I had just finished speaking to a large audience about the remarkable effects of exercise on behaviour, learning and the brain when one of the attendees, Rob, approached me and said, “Dr Bardsley I would like to share a story with you.”
Rob began, “My son Chad never had a learning or behavioural problem. He was a well-adjusted, outgoing boy who always enjoyed school and was a solid B student. All that changed the moment he entered the sixth grade. By the second week, he began complaining of stomach pains and headaches. He became quiet and withdrawn and did not want to attend school. We made two visits to the family physician but he could find no cause for Chad’s symptoms. The physician suggested trying out anti-depressants; we declined. His attendance and grades continued to plummet. His school was the same and he knew most of his teachers and classmates from the previous years. There was no explanation for what was happening and we were extremely worried.
“At the end of the second month, I overheard Chad speaking to someone on the phone. He was saying, ‘Well I guess I’m so fat because I eat too much.’ When he had finished, I asked him who he was talking to. It was his best friend John.
‘What were you talking about,’ I asked.
‘Well, he was asking me why I was so fat, he replied.’
‘Does anyone else ever ask you that?’
‘Yeah, all the kids do.’
“During my summer vacation, I normally took the family on a camping-hiking trip for three weeks. That summer, I worked instead of taking the trip as finances were tight. Chad had spent the summer watching TV, playing video games and hanging out with friends. He had gained 13lbs [about 6kg] on top of his already stocky build and it really stood out. I told him he needed to start exercising and that I would help him with it. I also told him that there would be no more screen time unless he earned it. For each half hour of exercise he would be allowed a half hour of screen time. We decided to start running three mornings a week [Mon-Wed-Fri]. For me, this meant getting up at 5:30 in the morning to be able to reach work on time.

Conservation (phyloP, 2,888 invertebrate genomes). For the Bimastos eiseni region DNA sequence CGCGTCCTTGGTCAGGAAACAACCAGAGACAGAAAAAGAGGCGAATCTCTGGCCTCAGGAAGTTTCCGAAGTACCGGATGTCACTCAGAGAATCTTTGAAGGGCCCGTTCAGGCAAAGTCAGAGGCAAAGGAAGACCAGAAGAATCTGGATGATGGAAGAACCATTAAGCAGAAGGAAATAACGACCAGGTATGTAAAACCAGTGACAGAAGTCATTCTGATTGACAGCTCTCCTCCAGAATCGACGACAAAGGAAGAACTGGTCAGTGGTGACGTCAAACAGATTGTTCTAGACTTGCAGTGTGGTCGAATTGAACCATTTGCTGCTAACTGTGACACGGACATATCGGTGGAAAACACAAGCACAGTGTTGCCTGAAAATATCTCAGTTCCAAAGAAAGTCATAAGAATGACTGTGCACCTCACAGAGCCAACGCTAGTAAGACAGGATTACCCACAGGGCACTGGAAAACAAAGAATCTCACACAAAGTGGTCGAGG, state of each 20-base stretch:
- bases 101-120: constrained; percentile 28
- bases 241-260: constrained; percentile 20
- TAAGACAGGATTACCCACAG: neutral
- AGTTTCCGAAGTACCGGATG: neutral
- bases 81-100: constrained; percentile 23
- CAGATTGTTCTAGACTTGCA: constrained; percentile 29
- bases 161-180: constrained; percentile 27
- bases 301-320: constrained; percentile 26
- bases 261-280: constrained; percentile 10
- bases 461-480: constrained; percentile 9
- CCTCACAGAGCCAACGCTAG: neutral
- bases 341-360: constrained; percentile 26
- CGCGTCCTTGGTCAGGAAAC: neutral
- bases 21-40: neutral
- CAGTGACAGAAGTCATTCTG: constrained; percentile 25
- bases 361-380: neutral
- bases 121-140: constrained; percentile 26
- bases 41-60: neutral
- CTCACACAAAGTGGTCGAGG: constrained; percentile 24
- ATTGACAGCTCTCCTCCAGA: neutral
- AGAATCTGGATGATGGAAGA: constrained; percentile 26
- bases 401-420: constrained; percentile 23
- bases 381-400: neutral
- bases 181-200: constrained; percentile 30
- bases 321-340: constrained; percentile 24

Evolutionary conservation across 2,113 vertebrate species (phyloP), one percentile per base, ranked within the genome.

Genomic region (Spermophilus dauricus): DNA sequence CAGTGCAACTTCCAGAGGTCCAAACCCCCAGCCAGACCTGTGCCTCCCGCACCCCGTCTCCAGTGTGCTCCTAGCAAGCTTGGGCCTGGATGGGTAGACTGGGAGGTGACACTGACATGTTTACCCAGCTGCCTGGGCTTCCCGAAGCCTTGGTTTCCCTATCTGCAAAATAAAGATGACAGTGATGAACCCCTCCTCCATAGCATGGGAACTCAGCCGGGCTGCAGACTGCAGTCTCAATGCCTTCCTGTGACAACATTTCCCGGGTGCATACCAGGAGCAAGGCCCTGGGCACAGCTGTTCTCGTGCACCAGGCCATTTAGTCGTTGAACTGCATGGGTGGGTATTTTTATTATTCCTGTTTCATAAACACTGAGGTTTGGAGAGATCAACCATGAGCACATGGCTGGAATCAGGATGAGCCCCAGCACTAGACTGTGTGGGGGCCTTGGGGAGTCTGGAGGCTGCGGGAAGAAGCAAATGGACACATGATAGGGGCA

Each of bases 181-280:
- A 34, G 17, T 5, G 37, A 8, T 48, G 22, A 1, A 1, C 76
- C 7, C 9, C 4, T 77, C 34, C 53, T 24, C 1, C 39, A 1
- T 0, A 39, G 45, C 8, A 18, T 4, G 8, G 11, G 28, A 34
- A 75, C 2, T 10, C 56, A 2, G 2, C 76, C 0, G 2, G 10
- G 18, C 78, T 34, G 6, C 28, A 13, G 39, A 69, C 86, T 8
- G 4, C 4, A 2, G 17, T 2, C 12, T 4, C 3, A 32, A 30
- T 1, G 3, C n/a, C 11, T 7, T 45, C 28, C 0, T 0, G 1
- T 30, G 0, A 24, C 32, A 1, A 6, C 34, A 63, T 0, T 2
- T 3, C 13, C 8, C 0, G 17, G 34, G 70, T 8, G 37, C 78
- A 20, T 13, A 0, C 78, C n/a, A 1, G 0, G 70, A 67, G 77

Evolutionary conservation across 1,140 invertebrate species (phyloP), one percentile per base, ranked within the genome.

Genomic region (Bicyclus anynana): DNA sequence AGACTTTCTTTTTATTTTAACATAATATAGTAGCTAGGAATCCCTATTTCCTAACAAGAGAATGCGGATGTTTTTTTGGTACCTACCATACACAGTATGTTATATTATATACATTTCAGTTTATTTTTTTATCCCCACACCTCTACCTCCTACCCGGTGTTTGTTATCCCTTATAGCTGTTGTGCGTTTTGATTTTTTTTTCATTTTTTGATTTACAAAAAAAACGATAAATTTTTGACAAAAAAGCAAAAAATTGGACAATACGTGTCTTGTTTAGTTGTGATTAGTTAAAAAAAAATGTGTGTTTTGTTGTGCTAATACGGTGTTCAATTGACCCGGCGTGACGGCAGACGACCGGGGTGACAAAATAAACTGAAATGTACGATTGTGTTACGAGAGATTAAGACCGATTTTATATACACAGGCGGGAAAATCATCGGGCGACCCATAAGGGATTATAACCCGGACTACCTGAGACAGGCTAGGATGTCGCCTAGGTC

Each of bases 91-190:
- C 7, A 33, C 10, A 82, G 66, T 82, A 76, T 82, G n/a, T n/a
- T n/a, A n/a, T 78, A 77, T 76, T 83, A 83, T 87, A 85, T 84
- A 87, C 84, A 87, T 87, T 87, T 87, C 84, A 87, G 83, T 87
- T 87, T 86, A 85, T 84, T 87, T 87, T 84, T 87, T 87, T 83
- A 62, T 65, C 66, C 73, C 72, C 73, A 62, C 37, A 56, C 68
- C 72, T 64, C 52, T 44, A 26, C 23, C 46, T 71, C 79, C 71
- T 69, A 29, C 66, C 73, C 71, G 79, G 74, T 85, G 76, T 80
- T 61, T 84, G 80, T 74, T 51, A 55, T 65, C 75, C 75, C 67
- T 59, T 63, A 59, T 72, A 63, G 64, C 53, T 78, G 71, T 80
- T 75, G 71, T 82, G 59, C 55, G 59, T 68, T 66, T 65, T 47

“We mapped out a course of one mile [1.6km]. At first, we had to run-walk-run-walk. It wasn’t Chad who had to walk; it was me. I did not realise how much weight had crept on over the years and just how out of shape I had become. By week three, we were able to run the whole distance. Shortly after, we added another half mile to our course. Gradually, we started running three miles [4.8km]. Then, we concentrated on lowering our time. In just four and a half months, my outgoing happy son was back. No more stomach pain or headaches. He once again enjoyed school and was soon back to being a solid B student.
“His mother and I had no idea that being teased or bullied about his weight could have caused such a dramatic change in his behaviour and personality, but all that was behind us now. Chad had shed 16 lbs [7.2kg], three pounds more than the weight he had gained! And I had lost 18.”
Several members of the audience had gathered around, while Rob told the story. When he finished one of them said, “You’re an amazing father Rob; I don’t think I could ever do that. It would take six alarm clocks just to wake me up at 5:30.” “Actually” said Rob, “I had to set three alarms for the first two months but now I don’t need anything.”
That’s because you have reset your biological clock.” I explained. “No” said Rob, “I still hate getting up that early, but every Monday, Wednesday and Friday at 5:30am, a small finger pokes me in the shoulder, ‘Get up Dad, it’s time for our run’.”